Tuesday, February 27, 2007

Irwin Stelzer on who should be Chancellor

Irwin Stelzer makes some interesting comments on who should be Chancellor in today's Guardian:

Which of course brings us to Ed Balls, the co-architect of many of Brown's economic policies. He is a more than capable economist; a former journalist whose already good understanding of the press is likely to increase as he comes to realise unyielding advocacy is as unproductive as, say, Peter Mandelson's bullying; a talented representative of the government to the City; and a man who knows his way around not only the Treasury, but the international agencies whose cooperation Brown will need in his fight to end world poverty.

But Balls carries three burdens. The first is that his wife - the housing minister Yvette Cooper - is so talented that she should be given a place in the cabinet. Why this is a strike against her husband I do not know. Only the egalitarians in the Labour party can believe that social justice demands greater sharing of the political spoils, and only those who don't know the Balls family can doubt that they have found what I believe it is fashionable to call a "work-life balance" that allows them to perform both their political and family obligations in high style.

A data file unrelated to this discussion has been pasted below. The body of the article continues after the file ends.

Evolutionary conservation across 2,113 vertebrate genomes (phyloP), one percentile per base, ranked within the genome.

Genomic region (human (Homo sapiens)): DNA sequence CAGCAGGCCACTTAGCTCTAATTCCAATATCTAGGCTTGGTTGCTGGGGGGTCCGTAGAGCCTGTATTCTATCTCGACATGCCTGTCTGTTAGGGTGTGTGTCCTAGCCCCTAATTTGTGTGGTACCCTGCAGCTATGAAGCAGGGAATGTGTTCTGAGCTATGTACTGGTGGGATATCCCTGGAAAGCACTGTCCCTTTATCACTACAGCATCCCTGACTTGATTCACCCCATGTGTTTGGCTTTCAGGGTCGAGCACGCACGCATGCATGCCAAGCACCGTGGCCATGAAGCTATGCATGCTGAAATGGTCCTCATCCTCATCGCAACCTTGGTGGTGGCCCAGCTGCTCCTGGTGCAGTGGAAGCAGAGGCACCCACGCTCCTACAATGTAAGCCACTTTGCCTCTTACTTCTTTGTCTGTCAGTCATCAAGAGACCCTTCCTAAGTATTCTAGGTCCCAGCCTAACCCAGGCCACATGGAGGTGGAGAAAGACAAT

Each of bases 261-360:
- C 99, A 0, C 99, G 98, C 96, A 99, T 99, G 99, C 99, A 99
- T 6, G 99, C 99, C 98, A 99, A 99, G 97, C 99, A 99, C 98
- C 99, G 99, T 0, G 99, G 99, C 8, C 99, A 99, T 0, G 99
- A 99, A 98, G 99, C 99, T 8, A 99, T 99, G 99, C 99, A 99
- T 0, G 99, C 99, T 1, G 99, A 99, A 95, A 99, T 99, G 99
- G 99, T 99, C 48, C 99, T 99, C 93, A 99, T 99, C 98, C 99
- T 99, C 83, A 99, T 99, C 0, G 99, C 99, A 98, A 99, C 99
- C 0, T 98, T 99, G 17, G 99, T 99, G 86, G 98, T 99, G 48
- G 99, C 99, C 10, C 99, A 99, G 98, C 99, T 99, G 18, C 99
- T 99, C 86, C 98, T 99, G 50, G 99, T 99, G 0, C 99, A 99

The second problem with a Balls appointment is his age: he might be too old for the job. At 40, he is five years closer to a pensionable age than is his shadow, George Osborne. But the new prime minister cannot let obsolete ageism deny him the talents and advice of the most qualified man for the job.

The third is raised by Preston: Balls is so close to Brown that he will harm the prime minister if he messes up. True. But in my view that is more than offset by that most important of attributes: competence. So Balls it should be.

His argument is good. Competence is the most important thing in a chancellor, and few MP's in the Commons understand economics the way Ed Balls does. The other skills - communication, a smiling face - are secondary. You can't make an economy run well by smiling at it. But you can make it go well by sound decision-making. Balls would also show up Osborne's lack of understanding of economics.

Unfortunately such is the hostility to Stelzer (who works for Murdoch) that his endorsement may count against Balls.

But a bold choice for the new cabinet may be to have Balls as Chancellor, Milliband as Foreign Secretary and keep Reid as Home Secretary (or promote John Denham).

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